GK: It’s certainly hard to pick a favorite as the exhibitions are all so different.  I would say that Ruth Marshall’s amazing hand knitted pelts delighted out visitors and offered a completely new experience for many.

FTS: What is it that you’re most proud of during your time at the UMMA?

GK: We have changed the culture of the Museum to be more welcoming and inviting. We present an active series of educational offerings for all ages. Through these new education programs, special events and Penobscot Financial Advisors’ generous sponsorship of free admission, our visitation has increased dramatically in recent years.  It’s a wonderful period of growth for Bangor and the Museum is pleased to be an active player in the growth of downtown.

FTS: UMMA’s educational programming is a big part of what you do; what sort of opportunities do you have for learning?  For kids?  For students?  Adults?

GK: The Museum has our structured school tour program which is led by our professional Museum Educator Eva Wagner. Our Art at Noon lectures provide visitors and Museum members the opportunity to discuss the exhibitions in an informal manner and hear directly from featured artists. Summer is a busy time at the Museum as we offer art camp for school aged children. It’s so wonderful to have the students here creating art and spending time in the galleries.

FTS: What are the benefits of being associated with an educational institution like UMaine, as an art museum?

GK: As a vital cultural resource of Maine’s flagship land-grant university, we are providing a great service to the citizens of Maine and visitors to the region. We play a role in the educational experience of UMaine students and expand their awareness of the visual arts. This is so important as students follow their career paths and become contributors to their communities.

FTS: Who makes up UMMA’s membership base?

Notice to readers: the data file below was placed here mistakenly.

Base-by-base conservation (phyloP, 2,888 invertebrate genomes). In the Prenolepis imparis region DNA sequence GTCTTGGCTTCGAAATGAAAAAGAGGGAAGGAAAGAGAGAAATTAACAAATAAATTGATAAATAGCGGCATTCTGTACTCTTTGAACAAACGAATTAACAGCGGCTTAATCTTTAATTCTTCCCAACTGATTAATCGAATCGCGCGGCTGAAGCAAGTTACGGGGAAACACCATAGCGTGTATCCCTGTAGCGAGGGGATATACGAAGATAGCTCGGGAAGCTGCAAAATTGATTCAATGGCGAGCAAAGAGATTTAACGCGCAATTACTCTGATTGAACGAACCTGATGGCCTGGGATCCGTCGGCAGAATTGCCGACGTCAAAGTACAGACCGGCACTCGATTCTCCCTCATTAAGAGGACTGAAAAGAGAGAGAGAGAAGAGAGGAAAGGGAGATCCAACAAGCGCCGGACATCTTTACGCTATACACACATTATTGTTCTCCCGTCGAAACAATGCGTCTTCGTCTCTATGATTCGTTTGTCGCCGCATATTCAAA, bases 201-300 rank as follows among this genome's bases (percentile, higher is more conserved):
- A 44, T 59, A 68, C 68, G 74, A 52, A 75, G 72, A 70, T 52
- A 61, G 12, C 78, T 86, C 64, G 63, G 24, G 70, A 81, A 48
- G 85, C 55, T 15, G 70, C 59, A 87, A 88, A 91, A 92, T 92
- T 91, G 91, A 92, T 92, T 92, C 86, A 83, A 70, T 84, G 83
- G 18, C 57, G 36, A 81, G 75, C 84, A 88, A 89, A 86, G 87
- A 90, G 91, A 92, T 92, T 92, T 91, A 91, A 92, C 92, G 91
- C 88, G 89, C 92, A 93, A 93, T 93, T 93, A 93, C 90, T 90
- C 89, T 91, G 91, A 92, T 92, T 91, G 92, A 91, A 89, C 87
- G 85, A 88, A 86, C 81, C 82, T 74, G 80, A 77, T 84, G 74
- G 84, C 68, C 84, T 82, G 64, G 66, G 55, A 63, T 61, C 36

GK: Museum members provide invaluable annual support that allows the Museum to continue to present engaging and dynamic exhibitions and educational programs. We are lucky to have Museum members across the spectrum. It’s wonderful to see a diverse mix of people and ages at our Members’ Preview Receptions held four times each year.

FTS: Maine has its fair share of notable artists.  What is it that you think draws artistic folks to our state?

GK: Maine has a rich artistic tradition, from Homer to the Wyeths to Marin. The beauty of the Maine landscape has lured artists to this great State.

Thanks to George Kinghorn for Filling The Steins with us, and showing us around the UMaine art world for a bit!

 

Cheers!

mgrondin@fillthesteins.com

@matteegee

 

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About "Fill The Steins": A multimedia platform devoted to providing an informative, entertaining forum that celebrates "the college of our hearts always" and its graduates' contributions to academics, athletics, and popular culture, as created by alumni and students, for alumni and students. FTS is not affiliated with the University of Maine or UMaine System and does not represent the views or opinions of the university in any way, shape, or form.